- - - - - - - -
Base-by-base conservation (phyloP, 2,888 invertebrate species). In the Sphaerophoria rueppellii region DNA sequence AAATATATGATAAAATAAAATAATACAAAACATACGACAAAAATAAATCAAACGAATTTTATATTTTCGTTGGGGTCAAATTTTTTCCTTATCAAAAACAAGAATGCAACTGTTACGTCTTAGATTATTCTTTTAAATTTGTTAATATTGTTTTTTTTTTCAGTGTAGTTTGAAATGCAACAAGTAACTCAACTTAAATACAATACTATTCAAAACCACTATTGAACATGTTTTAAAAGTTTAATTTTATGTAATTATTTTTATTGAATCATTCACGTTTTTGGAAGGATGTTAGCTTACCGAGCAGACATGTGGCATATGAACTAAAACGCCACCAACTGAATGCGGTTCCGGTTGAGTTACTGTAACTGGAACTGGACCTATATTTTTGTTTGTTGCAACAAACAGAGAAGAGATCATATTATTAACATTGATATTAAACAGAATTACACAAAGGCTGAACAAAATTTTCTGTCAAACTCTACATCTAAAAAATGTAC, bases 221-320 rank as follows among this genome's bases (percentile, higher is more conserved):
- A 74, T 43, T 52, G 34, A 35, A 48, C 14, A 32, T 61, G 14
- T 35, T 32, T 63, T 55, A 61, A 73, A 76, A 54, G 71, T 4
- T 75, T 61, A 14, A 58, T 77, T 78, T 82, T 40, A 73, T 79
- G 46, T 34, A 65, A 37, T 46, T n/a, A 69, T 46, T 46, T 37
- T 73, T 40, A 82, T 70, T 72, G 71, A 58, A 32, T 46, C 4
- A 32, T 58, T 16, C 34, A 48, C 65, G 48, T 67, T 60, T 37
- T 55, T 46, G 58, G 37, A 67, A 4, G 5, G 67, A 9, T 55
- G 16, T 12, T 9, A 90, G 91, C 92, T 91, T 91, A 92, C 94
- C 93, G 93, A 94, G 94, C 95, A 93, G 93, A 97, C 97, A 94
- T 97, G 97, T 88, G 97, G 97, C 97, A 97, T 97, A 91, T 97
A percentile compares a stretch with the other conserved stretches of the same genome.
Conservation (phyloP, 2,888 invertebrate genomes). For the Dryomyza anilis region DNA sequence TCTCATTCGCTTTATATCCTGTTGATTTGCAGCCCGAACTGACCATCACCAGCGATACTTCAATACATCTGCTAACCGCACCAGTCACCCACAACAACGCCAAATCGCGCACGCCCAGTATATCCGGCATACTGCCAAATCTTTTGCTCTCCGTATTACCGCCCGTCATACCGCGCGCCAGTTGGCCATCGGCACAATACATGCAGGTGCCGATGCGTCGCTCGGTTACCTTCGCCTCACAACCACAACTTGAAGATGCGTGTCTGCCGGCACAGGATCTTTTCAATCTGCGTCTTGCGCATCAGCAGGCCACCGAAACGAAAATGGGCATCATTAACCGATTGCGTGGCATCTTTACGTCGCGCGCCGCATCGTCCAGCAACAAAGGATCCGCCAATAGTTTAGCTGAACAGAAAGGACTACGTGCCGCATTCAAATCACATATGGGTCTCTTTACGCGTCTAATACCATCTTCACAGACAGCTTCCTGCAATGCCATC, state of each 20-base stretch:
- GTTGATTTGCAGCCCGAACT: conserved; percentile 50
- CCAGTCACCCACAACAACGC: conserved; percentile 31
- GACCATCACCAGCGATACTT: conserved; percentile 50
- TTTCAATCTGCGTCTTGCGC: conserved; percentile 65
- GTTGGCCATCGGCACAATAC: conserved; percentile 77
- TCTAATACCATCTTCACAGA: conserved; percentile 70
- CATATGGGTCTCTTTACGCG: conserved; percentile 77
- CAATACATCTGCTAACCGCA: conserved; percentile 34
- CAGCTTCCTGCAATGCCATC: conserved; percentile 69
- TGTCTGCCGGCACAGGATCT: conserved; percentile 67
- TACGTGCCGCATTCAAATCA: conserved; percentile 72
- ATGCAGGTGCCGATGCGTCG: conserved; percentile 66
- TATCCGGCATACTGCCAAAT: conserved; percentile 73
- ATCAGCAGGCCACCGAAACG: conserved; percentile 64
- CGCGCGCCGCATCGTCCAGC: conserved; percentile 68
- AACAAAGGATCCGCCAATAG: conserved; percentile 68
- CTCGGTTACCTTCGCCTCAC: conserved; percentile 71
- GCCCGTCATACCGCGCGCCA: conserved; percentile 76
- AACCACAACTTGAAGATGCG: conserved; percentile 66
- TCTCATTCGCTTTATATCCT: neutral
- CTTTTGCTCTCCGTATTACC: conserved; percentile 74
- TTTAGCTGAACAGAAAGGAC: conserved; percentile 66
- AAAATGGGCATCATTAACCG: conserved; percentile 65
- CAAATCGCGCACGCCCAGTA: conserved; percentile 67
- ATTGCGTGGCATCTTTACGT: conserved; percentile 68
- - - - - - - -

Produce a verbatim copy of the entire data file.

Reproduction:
Base-by-base conservation (phyloP, 2,888 invertebrate species). In the Sphaerophoria rueppellii region DNA sequence AAATATATGATAAAATAAAATAATACAAAACATACGACAAAAATAAATCAAACGAATTTTATATTTTCGTTGGGGTCAAATTTTTTCCTTATCAAAAACAAGAATGCAACTGTTACGTCTTAGATTATTCTTTTAAATTTGTTAATATTGTTTTTTTTTTCAGTGTAGTTTGAAATGCAACAAGTAACTCAACTTAAATACAATACTATTCAAAACCACTATTGAACATGTTTTAAAAGTTTAATTTTATGTAATTATTTTTATTGAATCATTCACGTTTTTGGAAGGATGTTAGCTTACCGAGCAGACATGTGGCATATGAACTAAAACGCCACCAACTGAATGCGGTTCCGGTTGAGTTACTGTAACTGGAACTGGACCTATATTTTTGTTTGTTGCAACAAACAGAGAAGAGATCATATTATTAACATTGATATTAAACAGAATTACACAAAGGCTGAACAAAATTTTCTGTCAAACTCTACATCTAAAAAATGTAC, bases 221-320 rank as follows among this genome's bases (percentile, higher is more conserved):
- A 74, T 43, T 52, G 34, A 35, A 48, C 14, A 32, T 61, G 14
- T 35, T 32, T 63, T 55, A 61, A 73, A 76, A 54, G 71, T 4
- T 75, T 61, A 14, A 58, T 77, T 78, T 82, T 40, A 73, T 79
- G 46, T 34, A 65, A 37, T 46, T n/a, A 69, T 46, T 46, T 37
- T 73, T 40, A 82, T 70, T 72, G 71, A 58, A 32, T 46, C 4
- A 32, T 58, T 16, C 34, A 48, C 65, G 48, T 67, T 60, T 37
- T 55, T 46, G 58, G 37, A 67, A 4, G 5, G 67, A 9, T 55
- G 16, T 12, T 9, A 90, G 91, C 92, T 91, T 91, A 92, C 94
- C 93, G 93, A 94, G 94, C 95, A 93, G 93, A 97, C 97, A 94
- T 97, G 97, T 88, G 97, G 97, C 97, A 97, T 97, A 91, T 97
A percentile compares a stretch with the other conserved stretches of the same genome.
Conservation (phyloP, 2,888 invertebrate genomes). For the Dryomyza anilis region DNA sequence TCTCATTCGCTTTATATCCTGTTGATTTGCAGCCCGAACTGACCATCACCAGCGATACTTCAATACATCTGCTAACCGCACCAGTCACCCACAACAACGCCAAATCGCGCACGCCCAGTATATCCGGCATACTGCCAAATCTTTTGCTCTCCGTATTACCGCCCGTCATACCGCGCGCCAGTTGGCCATCGGCACAATACATGCAGGTGCCGATGCGTCGCTCGGTTACCTTCGCCTCACAACCACAACTTGAAGATGCGTGTCTGCCGGCACAGGATCTTTTCAATCTGCGTCTTGCGCATCAGCAGGCCACCGAAACGAAAATGGGCATCATTAACCGATTGCGTGGCATCTTTACGTCGCGCGCCGCATCGTCCAGCAACAAAGGATCCGCCAATAGTTTAGCTGAACAGAAAGGACTACGTGCCGCATTCAAATCACATATGGGTCTCTTTACGCGTCTAATACCATCTTCACAGACAGCTTCCTGCAATGCCATC, state of each 20-base stretch:
- GTTGATTTGCAGCCCGAACT: conserved; percentile 50
- CCAGTCACCCACAACAACGC: conserved; percentile 31
- GACCATCACCAGCGATACTT: conserved; percentile 50
- TTTCAATCTGCGTCTTGCGC: conserved; percentile 65
- GTTGGCCATCGGCACAATAC: conserved; percentile 77
- TCTAATACCATCTTCACAGA: conserved; percentile 70
- CATATGGGTCTCTTTACGCG: conserved; percentile 77
- CAATACATCTGCTAACCGCA: conserved; percentile 34
- CAGCTTCCTGCAATGCCATC: conserved; percentile 69
- TGTCTGCCGGCACAGGATCT: conserved; percentile 67
- TACGTGCCGCATTCAAATCA: conserved; percentile 72
- ATGCAGGTGCCGATGCGTCG: conserved; percentile 66
- TATCCGGCATACTGCCAAAT: conserved; percentile 73
- ATCAGCAGGCCACCGAAACG: conserved; percentile 64
- CGCGCGCCGCATCGTCCAGC: conserved; percentile 68
- AACAAAGGATCCGCCAATAG: conserved; percentile 68
- CTCGGTTACCTTCGCCTCAC: conserved; percentile 71
- GCCCGTCATACCGCGCGCCA: conserved; percentile 76
- AACCACAACTTGAAGATGCG: conserved; percentile 66
- TCTCATTCGCTTTATATCCT: neutral
- CTTTTGCTCTCCGTATTACC: conserved; percentile 74
- TTTAGCTGAACAGAAAGGAC: conserved; percentile 66
- AAAATGGGCATCATTAACCG: conserved; percentile 65
- CAAATCGCGCACGCCCAGTA: conserved; percentile 67
- ATTGCGTGGCATCTTTACGT: conserved; percentile 68